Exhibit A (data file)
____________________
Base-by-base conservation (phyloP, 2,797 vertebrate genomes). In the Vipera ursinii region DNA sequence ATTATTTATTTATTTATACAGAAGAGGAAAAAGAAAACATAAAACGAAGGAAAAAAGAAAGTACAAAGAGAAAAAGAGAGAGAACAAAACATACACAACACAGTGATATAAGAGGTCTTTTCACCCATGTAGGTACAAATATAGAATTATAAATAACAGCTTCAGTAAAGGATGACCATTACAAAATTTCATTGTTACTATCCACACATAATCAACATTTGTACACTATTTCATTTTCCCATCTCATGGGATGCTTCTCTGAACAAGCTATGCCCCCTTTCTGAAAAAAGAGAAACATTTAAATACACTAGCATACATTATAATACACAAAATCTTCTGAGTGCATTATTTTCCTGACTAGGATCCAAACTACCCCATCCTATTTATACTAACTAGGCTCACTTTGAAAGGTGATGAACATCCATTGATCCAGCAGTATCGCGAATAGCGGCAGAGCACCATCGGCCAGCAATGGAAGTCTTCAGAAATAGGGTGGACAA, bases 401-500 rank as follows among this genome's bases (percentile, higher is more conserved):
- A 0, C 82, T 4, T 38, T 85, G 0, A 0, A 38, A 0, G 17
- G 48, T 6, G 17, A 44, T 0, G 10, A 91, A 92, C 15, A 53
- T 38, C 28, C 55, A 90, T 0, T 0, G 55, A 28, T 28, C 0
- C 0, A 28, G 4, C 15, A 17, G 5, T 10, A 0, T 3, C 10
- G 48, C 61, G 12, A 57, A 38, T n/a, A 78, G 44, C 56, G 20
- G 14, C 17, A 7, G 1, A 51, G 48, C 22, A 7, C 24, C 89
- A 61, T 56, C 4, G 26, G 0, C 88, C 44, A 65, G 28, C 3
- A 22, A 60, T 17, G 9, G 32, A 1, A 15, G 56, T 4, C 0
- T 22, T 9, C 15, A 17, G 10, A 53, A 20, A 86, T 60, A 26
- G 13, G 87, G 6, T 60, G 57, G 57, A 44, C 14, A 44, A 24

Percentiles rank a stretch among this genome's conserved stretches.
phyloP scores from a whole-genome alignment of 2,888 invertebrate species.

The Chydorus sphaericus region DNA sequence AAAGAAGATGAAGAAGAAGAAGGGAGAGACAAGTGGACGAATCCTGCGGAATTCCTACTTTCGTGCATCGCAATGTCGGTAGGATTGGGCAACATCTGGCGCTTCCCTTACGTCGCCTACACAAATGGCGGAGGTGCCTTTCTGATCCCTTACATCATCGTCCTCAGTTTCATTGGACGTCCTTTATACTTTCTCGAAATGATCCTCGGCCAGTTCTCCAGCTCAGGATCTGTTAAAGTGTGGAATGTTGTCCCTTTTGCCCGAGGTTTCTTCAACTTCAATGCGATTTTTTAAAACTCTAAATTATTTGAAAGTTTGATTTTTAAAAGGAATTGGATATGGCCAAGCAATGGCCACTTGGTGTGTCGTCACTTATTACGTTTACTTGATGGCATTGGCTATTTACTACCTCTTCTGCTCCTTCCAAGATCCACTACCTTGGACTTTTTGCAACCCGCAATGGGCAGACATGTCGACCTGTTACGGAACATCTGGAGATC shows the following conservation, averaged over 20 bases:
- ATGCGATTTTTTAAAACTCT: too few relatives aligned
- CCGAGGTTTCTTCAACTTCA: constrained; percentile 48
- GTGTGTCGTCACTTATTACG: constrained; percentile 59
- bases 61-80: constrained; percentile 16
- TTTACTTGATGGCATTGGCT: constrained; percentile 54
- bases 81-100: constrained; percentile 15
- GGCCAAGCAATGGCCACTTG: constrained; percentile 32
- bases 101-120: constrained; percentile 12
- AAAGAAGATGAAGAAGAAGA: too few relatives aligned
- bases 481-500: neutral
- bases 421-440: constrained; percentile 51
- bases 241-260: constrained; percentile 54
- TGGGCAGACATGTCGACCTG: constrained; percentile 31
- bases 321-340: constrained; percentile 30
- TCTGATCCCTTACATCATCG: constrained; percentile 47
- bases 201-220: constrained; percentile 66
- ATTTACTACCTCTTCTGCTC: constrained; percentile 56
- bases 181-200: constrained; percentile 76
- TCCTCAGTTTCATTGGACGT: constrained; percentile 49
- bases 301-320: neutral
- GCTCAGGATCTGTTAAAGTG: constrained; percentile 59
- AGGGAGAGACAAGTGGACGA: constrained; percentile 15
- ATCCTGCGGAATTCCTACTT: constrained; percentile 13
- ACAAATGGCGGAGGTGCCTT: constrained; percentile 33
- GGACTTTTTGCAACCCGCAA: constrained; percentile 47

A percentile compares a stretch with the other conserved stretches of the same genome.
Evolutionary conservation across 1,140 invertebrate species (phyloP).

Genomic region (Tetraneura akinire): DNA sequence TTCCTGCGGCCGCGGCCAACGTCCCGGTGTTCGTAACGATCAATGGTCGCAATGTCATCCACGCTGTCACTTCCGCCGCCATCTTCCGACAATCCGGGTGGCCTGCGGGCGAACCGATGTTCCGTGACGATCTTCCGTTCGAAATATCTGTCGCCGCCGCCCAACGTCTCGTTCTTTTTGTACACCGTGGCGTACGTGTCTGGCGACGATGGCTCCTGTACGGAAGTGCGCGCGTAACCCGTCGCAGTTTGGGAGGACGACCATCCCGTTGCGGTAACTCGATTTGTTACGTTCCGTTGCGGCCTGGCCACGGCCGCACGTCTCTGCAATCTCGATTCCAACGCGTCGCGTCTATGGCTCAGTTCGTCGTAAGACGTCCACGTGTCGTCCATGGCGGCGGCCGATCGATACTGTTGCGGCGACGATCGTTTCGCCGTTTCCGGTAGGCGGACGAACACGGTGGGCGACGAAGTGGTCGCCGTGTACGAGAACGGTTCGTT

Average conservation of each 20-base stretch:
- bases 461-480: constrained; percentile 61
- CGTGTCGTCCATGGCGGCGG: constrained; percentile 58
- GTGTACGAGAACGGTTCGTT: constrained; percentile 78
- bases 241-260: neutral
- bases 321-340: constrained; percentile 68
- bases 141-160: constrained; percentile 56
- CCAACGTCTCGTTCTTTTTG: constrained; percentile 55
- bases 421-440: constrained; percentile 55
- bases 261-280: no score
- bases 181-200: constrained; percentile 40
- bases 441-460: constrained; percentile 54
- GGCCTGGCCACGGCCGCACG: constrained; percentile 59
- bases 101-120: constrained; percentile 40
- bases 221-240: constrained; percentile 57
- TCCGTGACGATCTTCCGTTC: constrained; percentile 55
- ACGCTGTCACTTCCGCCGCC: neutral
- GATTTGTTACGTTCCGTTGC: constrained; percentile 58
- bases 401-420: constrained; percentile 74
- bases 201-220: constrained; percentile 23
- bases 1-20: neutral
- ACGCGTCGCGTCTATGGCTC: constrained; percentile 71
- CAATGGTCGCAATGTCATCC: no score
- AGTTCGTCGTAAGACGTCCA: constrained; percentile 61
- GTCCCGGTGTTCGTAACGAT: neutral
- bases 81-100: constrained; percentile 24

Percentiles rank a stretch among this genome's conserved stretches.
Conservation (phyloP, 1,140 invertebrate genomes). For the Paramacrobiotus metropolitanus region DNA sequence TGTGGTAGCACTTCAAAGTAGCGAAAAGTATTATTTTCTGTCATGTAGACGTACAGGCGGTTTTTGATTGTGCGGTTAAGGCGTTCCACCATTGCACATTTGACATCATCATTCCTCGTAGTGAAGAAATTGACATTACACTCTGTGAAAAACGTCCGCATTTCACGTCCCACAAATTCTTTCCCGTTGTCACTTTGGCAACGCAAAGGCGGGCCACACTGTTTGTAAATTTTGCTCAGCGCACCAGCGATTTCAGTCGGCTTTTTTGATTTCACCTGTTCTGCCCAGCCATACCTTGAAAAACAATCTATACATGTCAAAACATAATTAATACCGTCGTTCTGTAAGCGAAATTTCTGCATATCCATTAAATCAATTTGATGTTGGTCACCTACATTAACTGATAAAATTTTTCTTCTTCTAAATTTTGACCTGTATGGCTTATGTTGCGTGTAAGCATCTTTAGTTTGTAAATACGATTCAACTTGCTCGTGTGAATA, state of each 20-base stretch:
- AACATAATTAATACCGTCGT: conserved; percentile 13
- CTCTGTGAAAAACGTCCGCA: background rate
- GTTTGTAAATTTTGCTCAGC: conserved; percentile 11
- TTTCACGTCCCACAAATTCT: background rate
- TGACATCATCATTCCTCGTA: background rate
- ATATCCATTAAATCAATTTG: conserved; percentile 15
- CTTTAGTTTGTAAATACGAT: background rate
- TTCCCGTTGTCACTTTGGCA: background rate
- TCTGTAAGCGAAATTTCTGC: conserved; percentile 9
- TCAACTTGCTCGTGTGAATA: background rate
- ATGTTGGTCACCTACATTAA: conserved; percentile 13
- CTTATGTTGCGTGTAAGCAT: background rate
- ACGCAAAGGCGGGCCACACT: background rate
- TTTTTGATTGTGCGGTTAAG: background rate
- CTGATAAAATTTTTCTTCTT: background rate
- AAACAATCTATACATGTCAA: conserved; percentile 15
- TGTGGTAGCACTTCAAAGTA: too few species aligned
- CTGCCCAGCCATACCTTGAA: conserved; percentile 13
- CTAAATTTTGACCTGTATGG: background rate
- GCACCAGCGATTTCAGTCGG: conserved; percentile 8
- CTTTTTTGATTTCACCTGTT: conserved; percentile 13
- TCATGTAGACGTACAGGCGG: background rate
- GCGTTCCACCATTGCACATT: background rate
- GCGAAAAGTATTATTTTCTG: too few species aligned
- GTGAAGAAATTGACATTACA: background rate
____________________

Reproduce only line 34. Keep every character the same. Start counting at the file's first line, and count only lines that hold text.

- bases 301-320: neutral